I can’t say I was surprised by this morning’s story in The London Free Press about the imminent closure of the London City Press Club. Saddened and a bit nostaligic, maybe, but not surprised. Come to think of it, saddened and nostalgic are a bit of a stretch, too, since I was never a member.
I should have been (a member, that is). As one who worked as a journalist in London, Ont., for more than 20 years (two of them at London Magazine and 18+ at the newspaper, the last seven as its editor), I should have been a regular at the club. Maybe even served on its board. So when I read this morning’s story, the inescapable conclusion was that I — and dozens of people like me — was at least partly to blame. More than a few times, I held a membership application in my hand; each time, I set it down.
It was always an entirely hospitable place and I enjoyed each of my visits there over the years, whether it was a special function or just a swing-by visit at the invitation of one of the club’s members. And I might have joined had my commitment to a spouse and responsibilities as a dad to four kids not made a more substantial claim on my time — especially the all-too-precious time away from the office.
The London City Press Club, with its venerable history and a committed core of ardent supporters, also laboured somewhat under the stereotypes of what press clubs were a half-century ago: the early-hour, post-deadline refuge of hard-bitten reporters and editors, who, having let the presses roll or signed off the air, wandered into the club for their nightcaps. They told each other the stories behind the stories of the next day’s front pages (tales that often grew slightly larger with each telling), complained about their bosses or the rookies under their tutelage, and waxed nostalgic about the good old days when journalism was still real journalism.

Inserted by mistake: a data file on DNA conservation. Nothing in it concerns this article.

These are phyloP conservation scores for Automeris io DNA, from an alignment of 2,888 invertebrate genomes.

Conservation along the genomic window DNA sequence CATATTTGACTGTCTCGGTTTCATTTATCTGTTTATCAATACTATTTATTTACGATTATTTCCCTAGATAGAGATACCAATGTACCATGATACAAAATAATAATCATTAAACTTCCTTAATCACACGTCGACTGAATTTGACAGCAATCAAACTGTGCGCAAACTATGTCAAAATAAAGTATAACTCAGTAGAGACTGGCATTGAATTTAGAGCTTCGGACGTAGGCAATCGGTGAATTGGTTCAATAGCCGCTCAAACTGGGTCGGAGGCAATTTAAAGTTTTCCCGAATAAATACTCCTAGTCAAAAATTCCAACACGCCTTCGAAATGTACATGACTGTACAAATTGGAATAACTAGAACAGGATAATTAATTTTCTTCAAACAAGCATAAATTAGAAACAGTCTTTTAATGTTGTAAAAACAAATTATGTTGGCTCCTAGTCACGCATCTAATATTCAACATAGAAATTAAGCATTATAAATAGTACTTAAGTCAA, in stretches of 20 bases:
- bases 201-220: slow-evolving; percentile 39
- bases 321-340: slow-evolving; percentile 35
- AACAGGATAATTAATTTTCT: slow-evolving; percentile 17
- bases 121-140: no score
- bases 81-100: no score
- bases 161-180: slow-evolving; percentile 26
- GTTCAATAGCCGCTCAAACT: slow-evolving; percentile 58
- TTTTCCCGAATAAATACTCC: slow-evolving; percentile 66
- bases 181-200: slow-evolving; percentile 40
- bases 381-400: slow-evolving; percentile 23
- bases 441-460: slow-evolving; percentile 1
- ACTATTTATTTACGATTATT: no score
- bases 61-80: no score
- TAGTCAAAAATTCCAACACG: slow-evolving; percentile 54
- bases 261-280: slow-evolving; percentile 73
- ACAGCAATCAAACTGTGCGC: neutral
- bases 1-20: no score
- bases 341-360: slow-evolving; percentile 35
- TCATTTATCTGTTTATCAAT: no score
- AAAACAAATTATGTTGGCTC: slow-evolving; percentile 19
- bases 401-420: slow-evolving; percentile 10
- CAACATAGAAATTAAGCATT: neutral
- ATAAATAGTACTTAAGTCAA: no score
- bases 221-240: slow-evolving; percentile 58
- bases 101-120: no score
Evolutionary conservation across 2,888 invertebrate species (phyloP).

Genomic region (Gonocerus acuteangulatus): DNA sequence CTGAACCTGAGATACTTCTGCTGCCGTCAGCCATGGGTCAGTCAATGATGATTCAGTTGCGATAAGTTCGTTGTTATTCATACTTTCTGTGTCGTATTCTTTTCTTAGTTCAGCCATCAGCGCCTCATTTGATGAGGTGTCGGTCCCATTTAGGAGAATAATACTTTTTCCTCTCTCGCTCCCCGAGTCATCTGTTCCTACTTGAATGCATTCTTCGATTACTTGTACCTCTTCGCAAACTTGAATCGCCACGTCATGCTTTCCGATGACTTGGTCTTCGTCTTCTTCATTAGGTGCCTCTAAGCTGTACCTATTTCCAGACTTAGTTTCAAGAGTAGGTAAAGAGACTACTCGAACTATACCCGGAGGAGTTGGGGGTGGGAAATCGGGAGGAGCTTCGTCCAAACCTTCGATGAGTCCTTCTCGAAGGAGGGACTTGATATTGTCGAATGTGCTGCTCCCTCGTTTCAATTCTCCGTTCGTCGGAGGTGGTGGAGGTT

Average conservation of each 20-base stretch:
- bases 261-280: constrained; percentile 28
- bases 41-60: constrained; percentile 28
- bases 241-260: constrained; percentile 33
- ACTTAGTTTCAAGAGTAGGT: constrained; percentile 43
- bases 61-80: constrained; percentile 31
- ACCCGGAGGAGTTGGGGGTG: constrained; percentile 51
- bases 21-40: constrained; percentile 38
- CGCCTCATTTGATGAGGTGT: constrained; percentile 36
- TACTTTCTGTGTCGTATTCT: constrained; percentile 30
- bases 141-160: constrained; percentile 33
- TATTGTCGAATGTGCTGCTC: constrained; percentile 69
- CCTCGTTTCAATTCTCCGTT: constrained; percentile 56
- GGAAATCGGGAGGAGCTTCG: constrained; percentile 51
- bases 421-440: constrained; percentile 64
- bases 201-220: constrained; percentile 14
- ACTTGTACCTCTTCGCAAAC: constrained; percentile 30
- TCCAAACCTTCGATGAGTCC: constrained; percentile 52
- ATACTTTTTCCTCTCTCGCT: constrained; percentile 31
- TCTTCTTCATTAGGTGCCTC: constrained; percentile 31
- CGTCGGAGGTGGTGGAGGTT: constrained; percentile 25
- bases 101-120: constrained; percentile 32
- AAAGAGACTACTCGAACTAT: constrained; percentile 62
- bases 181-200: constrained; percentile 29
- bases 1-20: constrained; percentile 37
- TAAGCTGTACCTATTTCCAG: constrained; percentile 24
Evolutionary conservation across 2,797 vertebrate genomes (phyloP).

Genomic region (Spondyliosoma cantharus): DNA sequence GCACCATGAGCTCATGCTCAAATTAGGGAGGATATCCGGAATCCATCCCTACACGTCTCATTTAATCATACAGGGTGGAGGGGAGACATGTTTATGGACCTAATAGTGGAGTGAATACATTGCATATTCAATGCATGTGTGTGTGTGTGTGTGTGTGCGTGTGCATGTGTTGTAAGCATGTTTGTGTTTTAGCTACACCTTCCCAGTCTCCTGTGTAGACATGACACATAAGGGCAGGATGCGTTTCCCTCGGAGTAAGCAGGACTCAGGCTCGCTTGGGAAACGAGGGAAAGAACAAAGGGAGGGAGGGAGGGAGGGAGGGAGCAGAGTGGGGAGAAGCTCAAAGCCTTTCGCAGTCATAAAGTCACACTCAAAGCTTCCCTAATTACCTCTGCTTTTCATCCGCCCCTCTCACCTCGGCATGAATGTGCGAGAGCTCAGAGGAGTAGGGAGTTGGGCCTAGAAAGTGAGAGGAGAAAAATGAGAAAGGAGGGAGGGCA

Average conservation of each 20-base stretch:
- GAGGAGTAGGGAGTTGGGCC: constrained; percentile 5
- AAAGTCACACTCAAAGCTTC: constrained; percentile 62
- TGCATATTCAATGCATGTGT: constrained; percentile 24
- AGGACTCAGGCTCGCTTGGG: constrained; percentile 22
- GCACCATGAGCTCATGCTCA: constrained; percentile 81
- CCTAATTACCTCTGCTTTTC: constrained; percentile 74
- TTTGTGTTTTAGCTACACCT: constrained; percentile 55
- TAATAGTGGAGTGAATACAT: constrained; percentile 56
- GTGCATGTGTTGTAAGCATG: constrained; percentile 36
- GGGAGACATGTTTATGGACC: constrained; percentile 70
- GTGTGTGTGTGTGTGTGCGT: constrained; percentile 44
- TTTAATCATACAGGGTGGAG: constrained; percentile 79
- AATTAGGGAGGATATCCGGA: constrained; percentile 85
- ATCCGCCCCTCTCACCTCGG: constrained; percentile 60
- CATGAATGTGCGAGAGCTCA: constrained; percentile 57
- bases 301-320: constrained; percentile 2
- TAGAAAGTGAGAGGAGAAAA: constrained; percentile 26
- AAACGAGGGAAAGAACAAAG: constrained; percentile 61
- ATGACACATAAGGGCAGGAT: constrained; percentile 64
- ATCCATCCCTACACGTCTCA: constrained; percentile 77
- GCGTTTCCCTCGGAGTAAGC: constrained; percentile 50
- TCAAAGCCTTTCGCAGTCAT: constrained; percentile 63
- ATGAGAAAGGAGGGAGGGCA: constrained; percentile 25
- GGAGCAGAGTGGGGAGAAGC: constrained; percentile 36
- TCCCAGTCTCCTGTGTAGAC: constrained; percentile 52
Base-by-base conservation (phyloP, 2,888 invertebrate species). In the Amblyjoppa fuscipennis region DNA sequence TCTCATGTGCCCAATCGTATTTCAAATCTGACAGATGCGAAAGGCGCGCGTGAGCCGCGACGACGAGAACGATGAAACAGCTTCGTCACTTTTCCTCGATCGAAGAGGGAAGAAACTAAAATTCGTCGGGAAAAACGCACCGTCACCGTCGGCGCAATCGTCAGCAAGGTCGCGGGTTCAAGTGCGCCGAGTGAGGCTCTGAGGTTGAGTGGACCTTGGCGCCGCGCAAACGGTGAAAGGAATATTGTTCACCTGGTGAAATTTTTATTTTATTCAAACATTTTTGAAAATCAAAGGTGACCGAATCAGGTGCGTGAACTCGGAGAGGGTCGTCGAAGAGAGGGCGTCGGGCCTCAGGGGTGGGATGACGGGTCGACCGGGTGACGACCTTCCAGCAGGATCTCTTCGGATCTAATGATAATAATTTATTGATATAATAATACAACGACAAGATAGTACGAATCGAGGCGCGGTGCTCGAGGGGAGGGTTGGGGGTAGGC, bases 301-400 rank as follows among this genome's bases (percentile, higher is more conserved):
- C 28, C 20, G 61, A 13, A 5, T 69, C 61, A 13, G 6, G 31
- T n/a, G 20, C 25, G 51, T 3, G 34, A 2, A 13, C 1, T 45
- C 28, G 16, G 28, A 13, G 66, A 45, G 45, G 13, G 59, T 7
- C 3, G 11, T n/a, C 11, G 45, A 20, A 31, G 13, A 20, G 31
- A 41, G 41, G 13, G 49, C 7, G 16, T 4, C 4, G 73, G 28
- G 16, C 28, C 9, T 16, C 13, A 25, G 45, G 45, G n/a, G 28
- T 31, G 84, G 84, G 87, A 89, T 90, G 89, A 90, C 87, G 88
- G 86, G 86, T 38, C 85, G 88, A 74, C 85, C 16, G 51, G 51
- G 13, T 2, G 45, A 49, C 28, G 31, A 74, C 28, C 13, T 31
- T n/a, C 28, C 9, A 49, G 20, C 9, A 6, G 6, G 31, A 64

The arrival of a new generation of journalists in Canadian newsrooms in the early 1990s, many of them women and many among both genders attuned to a different set of personal priorities, began to change the internal landscape of newsroom culture. Life-career balance became an imperative for many. The shrinking size of the city’s newsrooms — newspaper, magazines, radio and television — had an impact too. And those developments were mere precursors to the much more profound effects of more distributed types of community journalism through a much wider variety of delivery platforms, most of them Internet-based.
It would be a thrill to see the London City Press Club reinvented — not as a tenant or lessee that operates an establishment, dominated by a bar, around which rattle the ghosts of journalism past, but as an organization that promotes dialogue and collaboration around important political and journalistic issues within the city and its environs. An entity that looks forward as much as it looks back. Open the doors to journalists, both full- and part-time, who contribute in some manner to the growing diversity of media voices within the city, across all platforms. Sponsor the appearance of important speakers or workshops, seminars or panel discussions on emerging journalistic themes. Hold them in meeting spaces, banquet halls or private rooms in local sponsoring hotels or restaurants. Think meetup in terms of format; think Canadian Club of London in terms of organization.
The closure of the press club’s doors at Dundas and Colborne streets doesn’t need to signal the end of its life as an organization to promote collegiality, professionalism and (dare we think it?) transparency and accountability. The club simply needs a reinvention that will give it new life as London City Press Club 2.0.